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on to the South Downs Way - narrative
Winchester to the Queen Elizabeth Country Park



Looking for a short walk to do with friends who live near the eastern end of the South Downs, Jeremy came up with the idea of walking a couple of days from the western end. Winchester made a good starting point, complimented by finishing at the Queen Elizabeth Country Park, near Petersfield, a couple of days along. The Downs (from 'dunes'?) have a comfortable, rolling landscape, described by Bill Bryson as 'some of England's finest'. The chalk gives a pleasingly curvaceous outline to the hills, the good grass means lots of sheep, the month of July meant pleasantly warm days.

DAY 1: Winchester to Exton.

Winchester station is near the Cathedral and not far from the River Itchen. Soon we went under the M3 and the car noise receded as we got into the woods. Across the fields to Chilcomb, we noticed many path 'Ways' around here, with allusions to bits of English history. Here the South Downs are mild and civilized; the undulating hills are mostly covered in fields of wheat and barley, frequently edged with bright red, wild poppies. The hedgerows also had lovely wild flowers, including purple vetch, thistles and big, white hogweed. Some fields seemed to belong to eco-aware farmers, with a two-metre-wide strip dedicated to wild flowers, sustaining wild life and the balance of nature.

The path went round Telegraph Hill and down Temple Valley, through Ganderdown and Holden Farms - how nice to see the productiveness of our land. After a ploughman's lunch at The Milburys, we continued along the road to Wind Farm, past the imposing entrance drive to Preshaw Estate. Beacon Hill was not a demanding climb, but never-the-less brought an extended view over the Solent, to the Isle of Wight. We ambled down the hill towards Exton, past stables and horse fields, one of which seemed to be growing pale pink poppies: opium? medicinal or what? We got down to the sweet River Meon, with tall willows, with their elegantly flowing boughs. A large box tree attracted our friend Dick's attention, as he is a maker of 'baroque' oboes - made from box wood. Then our (more-cultured-than-us) friends went off to explore the Corhampton Saxon Church, dating from 1020, while we clocked into the Buck's Head pub at Meonstoke.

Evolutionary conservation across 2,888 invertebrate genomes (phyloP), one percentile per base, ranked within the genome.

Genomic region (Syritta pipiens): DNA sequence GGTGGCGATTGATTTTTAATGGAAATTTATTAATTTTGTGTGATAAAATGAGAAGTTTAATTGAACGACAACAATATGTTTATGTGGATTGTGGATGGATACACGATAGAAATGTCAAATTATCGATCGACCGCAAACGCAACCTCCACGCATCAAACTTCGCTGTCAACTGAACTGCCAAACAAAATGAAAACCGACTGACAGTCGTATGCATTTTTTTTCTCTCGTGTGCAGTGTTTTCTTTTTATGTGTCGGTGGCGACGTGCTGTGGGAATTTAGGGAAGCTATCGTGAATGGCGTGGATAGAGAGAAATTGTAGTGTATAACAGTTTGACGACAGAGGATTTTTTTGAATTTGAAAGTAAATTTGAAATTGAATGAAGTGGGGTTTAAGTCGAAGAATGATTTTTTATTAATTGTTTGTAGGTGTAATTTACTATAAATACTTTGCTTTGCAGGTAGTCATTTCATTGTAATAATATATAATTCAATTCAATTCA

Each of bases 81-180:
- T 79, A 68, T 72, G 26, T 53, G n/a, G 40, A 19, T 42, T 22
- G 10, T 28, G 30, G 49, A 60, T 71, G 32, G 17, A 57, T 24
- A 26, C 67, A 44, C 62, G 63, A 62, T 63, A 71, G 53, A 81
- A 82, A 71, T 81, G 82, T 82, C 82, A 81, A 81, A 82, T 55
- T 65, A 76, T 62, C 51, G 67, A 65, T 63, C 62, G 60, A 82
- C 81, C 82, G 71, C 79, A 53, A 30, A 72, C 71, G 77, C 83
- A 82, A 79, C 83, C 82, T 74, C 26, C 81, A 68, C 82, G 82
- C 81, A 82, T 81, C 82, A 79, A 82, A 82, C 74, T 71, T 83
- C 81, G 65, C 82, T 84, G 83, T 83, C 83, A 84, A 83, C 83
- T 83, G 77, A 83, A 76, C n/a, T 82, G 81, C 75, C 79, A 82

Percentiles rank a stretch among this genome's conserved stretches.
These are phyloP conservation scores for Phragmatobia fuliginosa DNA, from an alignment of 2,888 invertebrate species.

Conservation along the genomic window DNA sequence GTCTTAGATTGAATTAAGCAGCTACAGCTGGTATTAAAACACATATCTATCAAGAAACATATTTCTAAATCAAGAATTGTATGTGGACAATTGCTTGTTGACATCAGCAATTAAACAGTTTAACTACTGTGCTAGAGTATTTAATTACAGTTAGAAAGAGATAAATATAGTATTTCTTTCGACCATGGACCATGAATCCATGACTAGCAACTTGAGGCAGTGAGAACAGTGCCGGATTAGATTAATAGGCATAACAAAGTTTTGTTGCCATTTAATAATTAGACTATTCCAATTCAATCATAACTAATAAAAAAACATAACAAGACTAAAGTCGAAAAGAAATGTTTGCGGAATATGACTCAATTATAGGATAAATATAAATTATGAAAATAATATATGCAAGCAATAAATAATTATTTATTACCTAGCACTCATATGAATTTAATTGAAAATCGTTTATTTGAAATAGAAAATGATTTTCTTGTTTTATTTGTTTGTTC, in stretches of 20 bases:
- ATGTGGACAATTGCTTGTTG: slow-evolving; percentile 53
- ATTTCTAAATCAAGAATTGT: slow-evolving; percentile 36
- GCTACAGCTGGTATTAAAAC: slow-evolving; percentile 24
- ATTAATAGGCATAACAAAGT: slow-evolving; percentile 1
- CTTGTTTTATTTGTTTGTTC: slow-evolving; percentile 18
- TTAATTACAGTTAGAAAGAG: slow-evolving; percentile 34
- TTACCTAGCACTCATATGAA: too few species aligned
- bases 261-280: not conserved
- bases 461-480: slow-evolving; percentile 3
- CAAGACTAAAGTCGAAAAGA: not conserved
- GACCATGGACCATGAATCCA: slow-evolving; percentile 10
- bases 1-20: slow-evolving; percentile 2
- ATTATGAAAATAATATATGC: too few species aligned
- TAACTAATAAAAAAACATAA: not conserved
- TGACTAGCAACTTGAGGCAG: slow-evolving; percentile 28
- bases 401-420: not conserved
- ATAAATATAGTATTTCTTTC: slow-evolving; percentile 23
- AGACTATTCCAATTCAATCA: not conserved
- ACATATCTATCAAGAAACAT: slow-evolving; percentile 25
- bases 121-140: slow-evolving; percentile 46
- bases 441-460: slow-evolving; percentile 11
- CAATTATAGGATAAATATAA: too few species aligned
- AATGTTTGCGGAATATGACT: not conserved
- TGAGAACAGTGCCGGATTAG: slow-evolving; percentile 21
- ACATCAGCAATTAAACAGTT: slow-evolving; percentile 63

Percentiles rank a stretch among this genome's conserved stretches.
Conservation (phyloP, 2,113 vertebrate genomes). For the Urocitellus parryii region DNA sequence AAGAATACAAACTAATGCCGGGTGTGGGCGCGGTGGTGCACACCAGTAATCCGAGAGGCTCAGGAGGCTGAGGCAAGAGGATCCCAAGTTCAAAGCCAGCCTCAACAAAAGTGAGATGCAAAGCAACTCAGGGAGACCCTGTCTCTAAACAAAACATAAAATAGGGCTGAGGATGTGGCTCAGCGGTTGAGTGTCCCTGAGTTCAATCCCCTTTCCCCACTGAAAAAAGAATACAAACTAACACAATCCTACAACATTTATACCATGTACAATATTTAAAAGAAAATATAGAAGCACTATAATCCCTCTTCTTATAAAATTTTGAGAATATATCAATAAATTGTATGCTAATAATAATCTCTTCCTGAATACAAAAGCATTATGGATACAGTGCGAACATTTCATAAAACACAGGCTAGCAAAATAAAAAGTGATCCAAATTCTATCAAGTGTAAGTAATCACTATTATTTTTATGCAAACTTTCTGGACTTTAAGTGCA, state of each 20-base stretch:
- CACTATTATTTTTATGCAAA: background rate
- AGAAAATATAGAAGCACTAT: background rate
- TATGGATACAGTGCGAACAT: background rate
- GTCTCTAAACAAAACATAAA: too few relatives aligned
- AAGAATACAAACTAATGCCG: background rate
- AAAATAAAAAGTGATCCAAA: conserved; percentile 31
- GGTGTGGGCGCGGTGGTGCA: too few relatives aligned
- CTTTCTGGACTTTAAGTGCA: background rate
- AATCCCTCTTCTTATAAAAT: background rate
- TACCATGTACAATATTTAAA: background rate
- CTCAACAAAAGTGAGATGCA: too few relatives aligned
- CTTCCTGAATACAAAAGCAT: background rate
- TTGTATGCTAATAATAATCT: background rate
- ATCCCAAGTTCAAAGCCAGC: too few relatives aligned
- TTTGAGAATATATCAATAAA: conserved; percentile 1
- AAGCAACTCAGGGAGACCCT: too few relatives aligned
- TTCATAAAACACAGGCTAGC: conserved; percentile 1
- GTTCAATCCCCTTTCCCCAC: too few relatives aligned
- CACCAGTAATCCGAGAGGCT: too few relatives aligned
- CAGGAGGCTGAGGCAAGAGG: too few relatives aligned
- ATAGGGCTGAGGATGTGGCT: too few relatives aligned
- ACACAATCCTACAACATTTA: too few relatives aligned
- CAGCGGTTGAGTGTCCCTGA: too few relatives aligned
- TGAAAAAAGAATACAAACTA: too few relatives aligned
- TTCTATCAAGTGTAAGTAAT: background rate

DAY 2: Exton to QE Country Park.

We started by returning to the Church, to see the sundial in the churchyard; it boasts being among the best Saxon sundials in England. Fixed to the wall, the sun lights the bottom half, which was divided into eight 'tides' (apparently from tyd, or season). Then we continued our easterly path, up Old Winchester Hill. The bank and ditch are said to have been built in the 1st millennium BC, echoing the map's suggestions (in old-fashioned type) that there are lots of Bronze Age (tumuli) sites all round. For us, the elevation gave us a fine 360 degree panorama of the surrounding undulations, lumps and bumps, covered in grasses waving in the wind. Down the hill and across the road, Whitewool farm has a delightful café by the river, with fly fishing and local ice cream (the raspberry was particularly delicious). More wheat fields, full of healthy plants, often glowing gold in the sunshine. We paused for a picnic, until ants chased us away. Then it was onwards, down Coombe Cross to Cross Dykes. One more climb up Butser Hill gave us another view from beside the radio station. However, we were above the busy A3, and so accompanied by traffic noise. A convenient underpass brought us to the Queen Elizabeth Country Park, and the café with tea and chocolate brownies. Then the rain started, so we were happy to get a taxi to take us to Petersfield station.

This was a lovely short walk, giving a good introduction to the Downs. It was not strenuous, but sufficiently varied to give plenty of interest, with the changing views, birds and wild flowers; for us, actually a very refreshing summer walk and pleasantly accessible, being so close to London.

© Diana Ambache 2014

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